Nevada has special significance to Clinton’s team. Two of her top national aides—Robby Mook, her campaign manager, and Marlon Marshall, the director of state campaigns—ran her Nevada operation in 2008, when she took 51 percent of the vote to Obama’s 45 percent on caucus day. It was one of the few caucus states in which Clinton prevailed (though Obama, because he was stronger in rural areas, ended up winning more delegates from the state), and she did it despite having lost the endorsement of the state’s powerful Culinary Union to Obama. In the days leading up to the caucuses, Bill Clinton could be found shaking union members’ hands in casino kitchens, trying to keep the state in his wife’s column.
Nevada is also a microcosm of Clinton’s approach to the campaign nationally. Across the country, she is building similar staff- and office-intensive operations, determined not to get caught off guard by an organization-focused challenger the way she once was by Obama. It’s a risky and expensive strategy. From July to September, Clinton’s fundraising could barely keep pace with her overhead—she spent 90 percent of what she raised keeping her operation running. But Clinton is betting that this approach will box out her primary rivals, by making it impossible for them to compete with her across the map during the primary’s long haul, even if they catch some momentum early on. And in the general election, these state-based operations will be the building blocks of a national ground game.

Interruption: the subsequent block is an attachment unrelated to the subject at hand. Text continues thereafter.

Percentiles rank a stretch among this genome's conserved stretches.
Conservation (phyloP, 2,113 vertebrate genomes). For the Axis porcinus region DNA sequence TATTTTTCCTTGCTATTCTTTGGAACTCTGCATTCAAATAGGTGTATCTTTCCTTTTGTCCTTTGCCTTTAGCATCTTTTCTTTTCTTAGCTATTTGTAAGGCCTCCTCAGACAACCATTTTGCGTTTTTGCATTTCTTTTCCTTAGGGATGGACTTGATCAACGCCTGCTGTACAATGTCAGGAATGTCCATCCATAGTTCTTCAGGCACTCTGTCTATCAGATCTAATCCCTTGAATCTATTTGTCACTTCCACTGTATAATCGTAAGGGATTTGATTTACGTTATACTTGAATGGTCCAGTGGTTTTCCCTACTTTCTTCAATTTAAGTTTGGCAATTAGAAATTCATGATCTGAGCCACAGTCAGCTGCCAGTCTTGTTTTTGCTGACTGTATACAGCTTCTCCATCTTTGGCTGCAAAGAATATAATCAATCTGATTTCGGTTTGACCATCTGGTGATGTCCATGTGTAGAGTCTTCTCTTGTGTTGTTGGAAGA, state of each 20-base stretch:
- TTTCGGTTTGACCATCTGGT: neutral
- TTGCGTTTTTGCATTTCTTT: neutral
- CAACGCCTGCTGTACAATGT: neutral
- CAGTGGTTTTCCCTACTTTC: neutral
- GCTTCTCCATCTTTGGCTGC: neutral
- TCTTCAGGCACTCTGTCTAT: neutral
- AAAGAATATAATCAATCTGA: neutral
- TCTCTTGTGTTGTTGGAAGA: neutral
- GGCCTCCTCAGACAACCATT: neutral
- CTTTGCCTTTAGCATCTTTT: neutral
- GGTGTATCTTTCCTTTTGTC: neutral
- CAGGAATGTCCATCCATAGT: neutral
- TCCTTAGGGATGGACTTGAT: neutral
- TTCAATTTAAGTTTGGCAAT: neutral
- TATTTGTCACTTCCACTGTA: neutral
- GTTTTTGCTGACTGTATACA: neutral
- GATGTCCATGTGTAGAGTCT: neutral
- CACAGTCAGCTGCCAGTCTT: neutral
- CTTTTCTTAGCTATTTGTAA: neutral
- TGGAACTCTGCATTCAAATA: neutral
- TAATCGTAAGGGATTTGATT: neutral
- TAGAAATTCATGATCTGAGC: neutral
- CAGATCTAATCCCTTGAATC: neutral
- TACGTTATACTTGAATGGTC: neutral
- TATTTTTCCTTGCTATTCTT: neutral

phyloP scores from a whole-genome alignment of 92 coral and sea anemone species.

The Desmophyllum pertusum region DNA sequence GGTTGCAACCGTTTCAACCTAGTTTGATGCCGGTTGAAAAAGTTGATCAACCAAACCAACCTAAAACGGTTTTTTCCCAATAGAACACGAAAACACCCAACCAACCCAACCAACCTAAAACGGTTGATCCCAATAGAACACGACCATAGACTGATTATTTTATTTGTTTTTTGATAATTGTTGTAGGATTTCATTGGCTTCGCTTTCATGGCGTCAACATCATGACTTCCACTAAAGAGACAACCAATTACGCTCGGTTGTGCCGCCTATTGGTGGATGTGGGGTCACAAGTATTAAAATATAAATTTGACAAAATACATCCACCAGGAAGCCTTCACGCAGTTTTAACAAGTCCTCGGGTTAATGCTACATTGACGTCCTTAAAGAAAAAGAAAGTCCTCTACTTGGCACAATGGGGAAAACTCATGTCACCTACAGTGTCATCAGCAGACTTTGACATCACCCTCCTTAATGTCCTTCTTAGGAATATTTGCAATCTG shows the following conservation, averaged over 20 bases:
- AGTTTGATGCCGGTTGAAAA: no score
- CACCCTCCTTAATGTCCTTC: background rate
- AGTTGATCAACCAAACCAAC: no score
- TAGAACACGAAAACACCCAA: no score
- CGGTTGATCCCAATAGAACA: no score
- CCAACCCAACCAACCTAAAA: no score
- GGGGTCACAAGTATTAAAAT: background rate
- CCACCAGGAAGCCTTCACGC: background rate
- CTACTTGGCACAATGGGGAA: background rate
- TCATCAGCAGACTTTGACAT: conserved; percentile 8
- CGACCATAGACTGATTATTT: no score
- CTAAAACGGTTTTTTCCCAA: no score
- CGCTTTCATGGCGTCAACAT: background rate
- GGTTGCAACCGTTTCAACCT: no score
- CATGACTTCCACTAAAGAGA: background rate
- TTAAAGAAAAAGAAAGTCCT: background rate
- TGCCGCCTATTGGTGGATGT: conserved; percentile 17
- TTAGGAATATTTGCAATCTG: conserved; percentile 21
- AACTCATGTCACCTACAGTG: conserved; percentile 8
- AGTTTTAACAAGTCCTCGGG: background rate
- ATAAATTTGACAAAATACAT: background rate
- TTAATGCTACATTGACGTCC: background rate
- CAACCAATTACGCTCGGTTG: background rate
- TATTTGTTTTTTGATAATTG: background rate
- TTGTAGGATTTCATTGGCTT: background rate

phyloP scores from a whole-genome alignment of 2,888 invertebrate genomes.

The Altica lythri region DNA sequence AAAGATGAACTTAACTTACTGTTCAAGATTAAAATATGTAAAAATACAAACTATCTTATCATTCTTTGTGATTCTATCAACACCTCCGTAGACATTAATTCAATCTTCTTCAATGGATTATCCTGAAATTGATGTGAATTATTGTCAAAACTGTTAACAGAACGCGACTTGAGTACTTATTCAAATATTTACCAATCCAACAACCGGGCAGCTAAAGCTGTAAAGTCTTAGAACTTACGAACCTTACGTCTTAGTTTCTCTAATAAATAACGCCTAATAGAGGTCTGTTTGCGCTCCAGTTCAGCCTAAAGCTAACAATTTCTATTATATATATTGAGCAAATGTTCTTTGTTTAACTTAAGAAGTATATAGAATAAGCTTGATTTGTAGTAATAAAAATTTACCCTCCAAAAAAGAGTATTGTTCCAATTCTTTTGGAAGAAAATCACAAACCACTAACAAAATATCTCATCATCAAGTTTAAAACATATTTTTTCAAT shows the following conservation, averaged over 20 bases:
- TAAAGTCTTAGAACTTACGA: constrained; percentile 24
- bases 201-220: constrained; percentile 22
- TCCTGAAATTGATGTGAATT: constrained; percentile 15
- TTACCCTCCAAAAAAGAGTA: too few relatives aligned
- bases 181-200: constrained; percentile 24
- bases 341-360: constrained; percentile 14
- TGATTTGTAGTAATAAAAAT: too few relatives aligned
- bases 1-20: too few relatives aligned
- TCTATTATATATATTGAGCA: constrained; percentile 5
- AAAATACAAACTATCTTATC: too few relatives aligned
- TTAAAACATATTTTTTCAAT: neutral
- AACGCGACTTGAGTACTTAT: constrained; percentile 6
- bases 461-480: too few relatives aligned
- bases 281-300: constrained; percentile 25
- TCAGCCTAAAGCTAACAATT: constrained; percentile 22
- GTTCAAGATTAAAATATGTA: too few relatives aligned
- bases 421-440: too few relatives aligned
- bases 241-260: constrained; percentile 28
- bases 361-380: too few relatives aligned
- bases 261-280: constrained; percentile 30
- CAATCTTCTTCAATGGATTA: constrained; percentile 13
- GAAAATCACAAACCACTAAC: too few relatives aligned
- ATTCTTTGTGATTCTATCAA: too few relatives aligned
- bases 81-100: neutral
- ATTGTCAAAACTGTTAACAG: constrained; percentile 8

The Nevada caucuses are a relatively new thing, having joined the ranks of the much-scrutinized early states only in 2008. Largely at the urging of Nevada’s senior senator, Harry Reid, the Democratic National Committee added Nevada to its early calendar, and Republicans added a contest on their side to avoid being outmatched. (This time, the Nevada Republican caucuses are scheduled be held on a different day than the Democratic ones, coming fourth on the calendar—after the South Carolina primary—rather than third.) Reid, who is not running for reelection, believes strongly that his state is superior to the traditional early states. “You go to New Hampshire, there are not any minorities there and nobody lives there,” he told an audience in Las Vegas prior to the debate. Iowa, similarly, is “a place that does not demonstrate what America’s all about,” he said.